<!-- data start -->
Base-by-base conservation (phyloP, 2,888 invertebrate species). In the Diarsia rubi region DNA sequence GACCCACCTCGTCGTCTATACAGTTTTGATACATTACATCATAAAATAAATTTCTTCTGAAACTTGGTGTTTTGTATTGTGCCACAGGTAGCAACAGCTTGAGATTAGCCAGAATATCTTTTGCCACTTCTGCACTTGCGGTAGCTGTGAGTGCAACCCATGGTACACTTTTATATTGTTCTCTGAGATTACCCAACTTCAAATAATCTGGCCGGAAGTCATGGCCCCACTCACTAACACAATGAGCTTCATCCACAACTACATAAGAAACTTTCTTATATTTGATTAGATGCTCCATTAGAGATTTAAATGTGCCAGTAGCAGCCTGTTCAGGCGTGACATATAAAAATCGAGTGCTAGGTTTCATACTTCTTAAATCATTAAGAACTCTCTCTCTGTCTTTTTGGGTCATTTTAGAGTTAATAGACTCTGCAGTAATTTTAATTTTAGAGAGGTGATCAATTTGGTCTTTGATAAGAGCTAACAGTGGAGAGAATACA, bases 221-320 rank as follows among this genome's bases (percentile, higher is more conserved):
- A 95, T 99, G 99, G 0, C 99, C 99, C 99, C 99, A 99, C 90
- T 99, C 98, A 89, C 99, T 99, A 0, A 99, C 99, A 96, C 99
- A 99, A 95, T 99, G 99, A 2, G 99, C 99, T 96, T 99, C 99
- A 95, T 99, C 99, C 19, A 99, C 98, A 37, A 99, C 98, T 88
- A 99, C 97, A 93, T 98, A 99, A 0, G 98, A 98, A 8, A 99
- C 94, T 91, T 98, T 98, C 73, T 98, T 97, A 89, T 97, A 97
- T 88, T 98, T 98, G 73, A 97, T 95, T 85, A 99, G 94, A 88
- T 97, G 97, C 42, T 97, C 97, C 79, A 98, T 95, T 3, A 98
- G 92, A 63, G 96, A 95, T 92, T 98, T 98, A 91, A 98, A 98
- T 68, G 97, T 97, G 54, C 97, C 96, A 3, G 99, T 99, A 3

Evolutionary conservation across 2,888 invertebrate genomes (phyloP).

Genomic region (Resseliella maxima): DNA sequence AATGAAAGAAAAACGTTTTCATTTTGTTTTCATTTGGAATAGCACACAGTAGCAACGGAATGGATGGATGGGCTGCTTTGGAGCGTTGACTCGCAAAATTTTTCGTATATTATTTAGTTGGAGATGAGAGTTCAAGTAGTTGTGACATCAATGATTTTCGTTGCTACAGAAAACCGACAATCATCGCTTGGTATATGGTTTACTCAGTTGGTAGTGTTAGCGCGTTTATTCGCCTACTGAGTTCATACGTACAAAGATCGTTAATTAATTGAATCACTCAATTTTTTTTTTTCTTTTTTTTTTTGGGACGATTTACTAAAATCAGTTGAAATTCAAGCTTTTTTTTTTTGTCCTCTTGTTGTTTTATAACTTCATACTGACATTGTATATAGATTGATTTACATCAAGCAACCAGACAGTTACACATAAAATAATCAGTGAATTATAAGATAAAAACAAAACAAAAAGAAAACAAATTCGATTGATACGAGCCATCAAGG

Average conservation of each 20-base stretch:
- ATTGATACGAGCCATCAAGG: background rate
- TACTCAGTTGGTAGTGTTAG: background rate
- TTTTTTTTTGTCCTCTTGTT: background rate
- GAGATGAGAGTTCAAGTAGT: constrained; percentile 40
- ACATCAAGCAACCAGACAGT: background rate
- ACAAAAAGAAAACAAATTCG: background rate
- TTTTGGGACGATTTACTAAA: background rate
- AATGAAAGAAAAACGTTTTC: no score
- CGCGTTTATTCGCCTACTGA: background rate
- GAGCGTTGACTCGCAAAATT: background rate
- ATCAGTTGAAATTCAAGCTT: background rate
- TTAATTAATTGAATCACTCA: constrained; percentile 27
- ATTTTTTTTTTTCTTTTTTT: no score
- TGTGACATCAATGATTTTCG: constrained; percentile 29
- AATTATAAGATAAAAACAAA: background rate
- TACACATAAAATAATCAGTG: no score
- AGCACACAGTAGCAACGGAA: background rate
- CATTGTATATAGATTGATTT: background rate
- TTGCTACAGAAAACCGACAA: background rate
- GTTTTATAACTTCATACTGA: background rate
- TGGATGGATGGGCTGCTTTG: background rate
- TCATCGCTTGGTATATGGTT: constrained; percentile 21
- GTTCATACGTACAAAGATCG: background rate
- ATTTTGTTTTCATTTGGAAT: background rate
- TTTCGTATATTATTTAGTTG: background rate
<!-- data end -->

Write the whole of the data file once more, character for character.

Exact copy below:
Base-by-base conservation (phyloP, 2,888 invertebrate species). In the Diarsia rubi region DNA sequence GACCCACCTCGTCGTCTATACAGTTTTGATACATTACATCATAAAATAAATTTCTTCTGAAACTTGGTGTTTTGTATTGTGCCACAGGTAGCAACAGCTTGAGATTAGCCAGAATATCTTTTGCCACTTCTGCACTTGCGGTAGCTGTGAGTGCAACCCATGGTACACTTTTATATTGTTCTCTGAGATTACCCAACTTCAAATAATCTGGCCGGAAGTCATGGCCCCACTCACTAACACAATGAGCTTCATCCACAACTACATAAGAAACTTTCTTATATTTGATTAGATGCTCCATTAGAGATTTAAATGTGCCAGTAGCAGCCTGTTCAGGCGTGACATATAAAAATCGAGTGCTAGGTTTCATACTTCTTAAATCATTAAGAACTCTCTCTCTGTCTTTTTGGGTCATTTTAGAGTTAATAGACTCTGCAGTAATTTTAATTTTAGAGAGGTGATCAATTTGGTCTTTGATAAGAGCTAACAGTGGAGAGAATACA, bases 221-320 rank as follows among this genome's bases (percentile, higher is more conserved):
- A 95, T 99, G 99, G 0, C 99, C 99, C 99, C 99, A 99, C 90
- T 99, C 98, A 89, C 99, T 99, A 0, A 99, C 99, A 96, C 99
- A 99, A 95, T 99, G 99, A 2, G 99, C 99, T 96, T 99, C 99
- A 95, T 99, C 99, C 19, A 99, C 98, A 37, A 99, C 98, T 88
- A 99, C 97, A 93, T 98, A 99, A 0, G 98, A 98, A 8, A 99
- C 94, T 91, T 98, T 98, C 73, T 98, T 97, A 89, T 97, A 97
- T 88, T 98, T 98, G 73, A 97, T 95, T 85, A 99, G 94, A 88
- T 97, G 97, C 42, T 97, C 97, C 79, A 98, T 95, T 3, A 98
- G 92, A 63, G 96, A 95, T 92, T 98, T 98, A 91, A 98, A 98
- T 68, G 97, T 97, G 54, C 97, C 96, A 3, G 99, T 99, A 3

Evolutionary conservation across 2,888 invertebrate genomes (phyloP).

Genomic region (Resseliella maxima): DNA sequence AATGAAAGAAAAACGTTTTCATTTTGTTTTCATTTGGAATAGCACACAGTAGCAACGGAATGGATGGATGGGCTGCTTTGGAGCGTTGACTCGCAAAATTTTTCGTATATTATTTAGTTGGAGATGAGAGTTCAAGTAGTTGTGACATCAATGATTTTCGTTGCTACAGAAAACCGACAATCATCGCTTGGTATATGGTTTACTCAGTTGGTAGTGTTAGCGCGTTTATTCGCCTACTGAGTTCATACGTACAAAGATCGTTAATTAATTGAATCACTCAATTTTTTTTTTTCTTTTTTTTTTTGGGACGATTTACTAAAATCAGTTGAAATTCAAGCTTTTTTTTTTTGTCCTCTTGTTGTTTTATAACTTCATACTGACATTGTATATAGATTGATTTACATCAAGCAACCAGACAGTTACACATAAAATAATCAGTGAATTATAAGATAAAAACAAAACAAAAAGAAAACAAATTCGATTGATACGAGCCATCAAGG

Average conservation of each 20-base stretch:
- ATTGATACGAGCCATCAAGG: background rate
- TACTCAGTTGGTAGTGTTAG: background rate
- TTTTTTTTTGTCCTCTTGTT: background rate
- GAGATGAGAGTTCAAGTAGT: constrained; percentile 40
- ACATCAAGCAACCAGACAGT: background rate
- ACAAAAAGAAAACAAATTCG: background rate
- TTTTGGGACGATTTACTAAA: background rate
- AATGAAAGAAAAACGTTTTC: no score
- CGCGTTTATTCGCCTACTGA: background rate
- GAGCGTTGACTCGCAAAATT: background rate
- ATCAGTTGAAATTCAAGCTT: background rate
- TTAATTAATTGAATCACTCA: constrained; percentile 27
- ATTTTTTTTTTTCTTTTTTT: no score
- TGTGACATCAATGATTTTCG: constrained; percentile 29
- AATTATAAGATAAAAACAAA: background rate
- TACACATAAAATAATCAGTG: no score
- AGCACACAGTAGCAACGGAA: background rate
- CATTGTATATAGATTGATTT: background rate
- TTGCTACAGAAAACCGACAA: background rate
- GTTTTATAACTTCATACTGA: background rate
- TGGATGGATGGGCTGCTTTG: background rate
- TCATCGCTTGGTATATGGTT: constrained; percentile 21
- GTTCATACGTACAAAGATCG: background rate
- ATTTTGTTTTCATTTGGAAT: background rate
- TTTCGTATATTATTTAGTTG: background rate